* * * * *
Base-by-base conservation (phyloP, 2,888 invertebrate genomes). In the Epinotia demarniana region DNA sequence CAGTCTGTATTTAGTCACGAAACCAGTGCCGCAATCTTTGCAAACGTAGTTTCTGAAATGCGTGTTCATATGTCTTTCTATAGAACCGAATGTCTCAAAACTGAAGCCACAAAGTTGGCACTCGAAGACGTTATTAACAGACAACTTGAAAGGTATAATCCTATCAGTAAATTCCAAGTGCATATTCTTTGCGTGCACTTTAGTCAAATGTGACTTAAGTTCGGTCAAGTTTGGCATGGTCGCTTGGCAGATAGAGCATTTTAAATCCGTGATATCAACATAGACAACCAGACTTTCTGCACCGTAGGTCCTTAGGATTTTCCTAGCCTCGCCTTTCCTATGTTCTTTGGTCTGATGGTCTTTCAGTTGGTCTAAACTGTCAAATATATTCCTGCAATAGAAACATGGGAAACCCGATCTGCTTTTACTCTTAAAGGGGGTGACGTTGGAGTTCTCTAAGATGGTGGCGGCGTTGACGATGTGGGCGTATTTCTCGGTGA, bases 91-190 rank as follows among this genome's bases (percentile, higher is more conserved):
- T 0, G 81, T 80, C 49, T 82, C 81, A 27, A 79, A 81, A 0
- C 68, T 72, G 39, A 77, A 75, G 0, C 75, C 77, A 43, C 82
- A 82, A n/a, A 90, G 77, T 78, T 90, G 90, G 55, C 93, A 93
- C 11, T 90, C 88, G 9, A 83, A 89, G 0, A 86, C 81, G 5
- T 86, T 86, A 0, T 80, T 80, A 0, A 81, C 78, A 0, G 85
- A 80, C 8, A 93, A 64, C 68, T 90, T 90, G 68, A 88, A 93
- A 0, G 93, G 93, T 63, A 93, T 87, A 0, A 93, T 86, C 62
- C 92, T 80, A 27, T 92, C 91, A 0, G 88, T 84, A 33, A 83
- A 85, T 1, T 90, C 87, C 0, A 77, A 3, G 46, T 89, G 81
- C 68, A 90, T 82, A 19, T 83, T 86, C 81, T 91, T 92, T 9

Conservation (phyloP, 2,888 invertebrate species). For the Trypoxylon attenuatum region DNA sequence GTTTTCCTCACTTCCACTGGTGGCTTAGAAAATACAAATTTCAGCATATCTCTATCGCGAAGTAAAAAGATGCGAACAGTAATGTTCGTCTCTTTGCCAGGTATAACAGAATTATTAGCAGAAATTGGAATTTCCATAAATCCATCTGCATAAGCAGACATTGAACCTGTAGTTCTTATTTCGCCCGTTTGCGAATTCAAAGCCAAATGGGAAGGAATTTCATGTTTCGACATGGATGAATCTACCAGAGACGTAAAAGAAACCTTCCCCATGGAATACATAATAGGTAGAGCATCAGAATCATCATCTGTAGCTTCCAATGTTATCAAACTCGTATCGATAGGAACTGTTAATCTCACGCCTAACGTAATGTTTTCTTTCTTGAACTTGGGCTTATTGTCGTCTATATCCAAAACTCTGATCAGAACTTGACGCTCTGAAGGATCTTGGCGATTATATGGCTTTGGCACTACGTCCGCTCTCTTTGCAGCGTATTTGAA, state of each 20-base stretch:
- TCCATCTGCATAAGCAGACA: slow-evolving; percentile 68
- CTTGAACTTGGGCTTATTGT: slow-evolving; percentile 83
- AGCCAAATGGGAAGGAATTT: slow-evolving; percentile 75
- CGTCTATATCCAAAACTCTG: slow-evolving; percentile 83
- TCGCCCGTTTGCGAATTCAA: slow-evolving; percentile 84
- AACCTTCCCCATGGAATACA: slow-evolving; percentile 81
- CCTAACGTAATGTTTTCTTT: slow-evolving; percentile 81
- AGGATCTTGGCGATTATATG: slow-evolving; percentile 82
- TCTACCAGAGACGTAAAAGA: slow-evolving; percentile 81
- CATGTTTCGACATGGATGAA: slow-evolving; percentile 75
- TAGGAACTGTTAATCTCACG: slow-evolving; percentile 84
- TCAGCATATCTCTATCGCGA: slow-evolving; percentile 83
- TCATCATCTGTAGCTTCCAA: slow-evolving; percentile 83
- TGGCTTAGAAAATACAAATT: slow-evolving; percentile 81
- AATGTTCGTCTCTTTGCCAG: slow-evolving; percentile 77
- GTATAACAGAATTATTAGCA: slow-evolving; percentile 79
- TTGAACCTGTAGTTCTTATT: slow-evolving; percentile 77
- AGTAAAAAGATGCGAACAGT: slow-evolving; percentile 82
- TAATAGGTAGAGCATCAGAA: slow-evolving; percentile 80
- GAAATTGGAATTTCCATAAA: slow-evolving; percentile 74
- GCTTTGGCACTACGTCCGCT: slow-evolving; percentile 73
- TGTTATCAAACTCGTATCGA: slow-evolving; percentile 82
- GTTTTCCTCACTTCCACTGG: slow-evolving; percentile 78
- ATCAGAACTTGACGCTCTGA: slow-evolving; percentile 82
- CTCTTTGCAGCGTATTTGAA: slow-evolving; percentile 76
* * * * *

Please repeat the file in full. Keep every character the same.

Base-by-base conservation (phyloP, 2,888 invertebrate genomes). In the Epinotia demarniana region DNA sequence CAGTCTGTATTTAGTCACGAAACCAGTGCCGCAATCTTTGCAAACGTAGTTTCTGAAATGCGTGTTCATATGTCTTTCTATAGAACCGAATGTCTCAAAACTGAAGCCACAAAGTTGGCACTCGAAGACGTTATTAACAGACAACTTGAAAGGTATAATCCTATCAGTAAATTCCAAGTGCATATTCTTTGCGTGCACTTTAGTCAAATGTGACTTAAGTTCGGTCAAGTTTGGCATGGTCGCTTGGCAGATAGAGCATTTTAAATCCGTGATATCAACATAGACAACCAGACTTTCTGCACCGTAGGTCCTTAGGATTTTCCTAGCCTCGCCTTTCCTATGTTCTTTGGTCTGATGGTCTTTCAGTTGGTCTAAACTGTCAAATATATTCCTGCAATAGAAACATGGGAAACCCGATCTGCTTTTACTCTTAAAGGGGGTGACGTTGGAGTTCTCTAAGATGGTGGCGGCGTTGACGATGTGGGCGTATTTCTCGGTGA, bases 91-190 rank as follows among this genome's bases (percentile, higher is more conserved):
- T 0, G 81, T 80, C 49, T 82, C 81, A 27, A 79, A 81, A 0
- C 68, T 72, G 39, A 77, A 75, G 0, C 75, C 77, A 43, C 82
- A 82, A n/a, A 90, G 77, T 78, T 90, G 90, G 55, C 93, A 93
- C 11, T 90, C 88, G 9, A 83, A 89, G 0, A 86, C 81, G 5
- T 86, T 86, A 0, T 80, T 80, A 0, A 81, C 78, A 0, G 85
- A 80, C 8, A 93, A 64, C 68, T 90, T 90, G 68, A 88, A 93
- A 0, G 93, G 93, T 63, A 93, T 87, A 0, A 93, T 86, C 62
- C 92, T 80, A 27, T 92, C 91, A 0, G 88, T 84, A 33, A 83
- A 85, T 1, T 90, C 87, C 0, A 77, A 3, G 46, T 89, G 81
- C 68, A 90, T 82, A 19, T 83, T 86, C 81, T 91, T 92, T 9

Conservation (phyloP, 2,888 invertebrate species). For the Trypoxylon attenuatum region DNA sequence GTTTTCCTCACTTCCACTGGTGGCTTAGAAAATACAAATTTCAGCATATCTCTATCGCGAAGTAAAAAGATGCGAACAGTAATGTTCGTCTCTTTGCCAGGTATAACAGAATTATTAGCAGAAATTGGAATTTCCATAAATCCATCTGCATAAGCAGACATTGAACCTGTAGTTCTTATTTCGCCCGTTTGCGAATTCAAAGCCAAATGGGAAGGAATTTCATGTTTCGACATGGATGAATCTACCAGAGACGTAAAAGAAACCTTCCCCATGGAATACATAATAGGTAGAGCATCAGAATCATCATCTGTAGCTTCCAATGTTATCAAACTCGTATCGATAGGAACTGTTAATCTCACGCCTAACGTAATGTTTTCTTTCTTGAACTTGGGCTTATTGTCGTCTATATCCAAAACTCTGATCAGAACTTGACGCTCTGAAGGATCTTGGCGATTATATGGCTTTGGCACTACGTCCGCTCTCTTTGCAGCGTATTTGAA, state of each 20-base stretch:
- TCCATCTGCATAAGCAGACA: slow-evolving; percentile 68
- CTTGAACTTGGGCTTATTGT: slow-evolving; percentile 83
- AGCCAAATGGGAAGGAATTT: slow-evolving; percentile 75
- CGTCTATATCCAAAACTCTG: slow-evolving; percentile 83
- TCGCCCGTTTGCGAATTCAA: slow-evolving; percentile 84
- AACCTTCCCCATGGAATACA: slow-evolving; percentile 81
- CCTAACGTAATGTTTTCTTT: slow-evolving; percentile 81
- AGGATCTTGGCGATTATATG: slow-evolving; percentile 82
- TCTACCAGAGACGTAAAAGA: slow-evolving; percentile 81
- CATGTTTCGACATGGATGAA: slow-evolving; percentile 75
- TAGGAACTGTTAATCTCACG: slow-evolving; percentile 84
- TCAGCATATCTCTATCGCGA: slow-evolving; percentile 83
- TCATCATCTGTAGCTTCCAA: slow-evolving; percentile 83
- TGGCTTAGAAAATACAAATT: slow-evolving; percentile 81
- AATGTTCGTCTCTTTGCCAG: slow-evolving; percentile 77
- GTATAACAGAATTATTAGCA: slow-evolving; percentile 79
- TTGAACCTGTAGTTCTTATT: slow-evolving; percentile 77
- AGTAAAAAGATGCGAACAGT: slow-evolving; percentile 82
- TAATAGGTAGAGCATCAGAA: slow-evolving; percentile 80
- GAAATTGGAATTTCCATAAA: slow-evolving; percentile 74
- GCTTTGGCACTACGTCCGCT: slow-evolving; percentile 73
- TGTTATCAAACTCGTATCGA: slow-evolving; percentile 82
- GTTTTCCTCACTTCCACTGG: slow-evolving; percentile 78
- ATCAGAACTTGACGCTCTGA: slow-evolving; percentile 82
- CTCTTTGCAGCGTATTTGAA: slow-evolving; percentile 76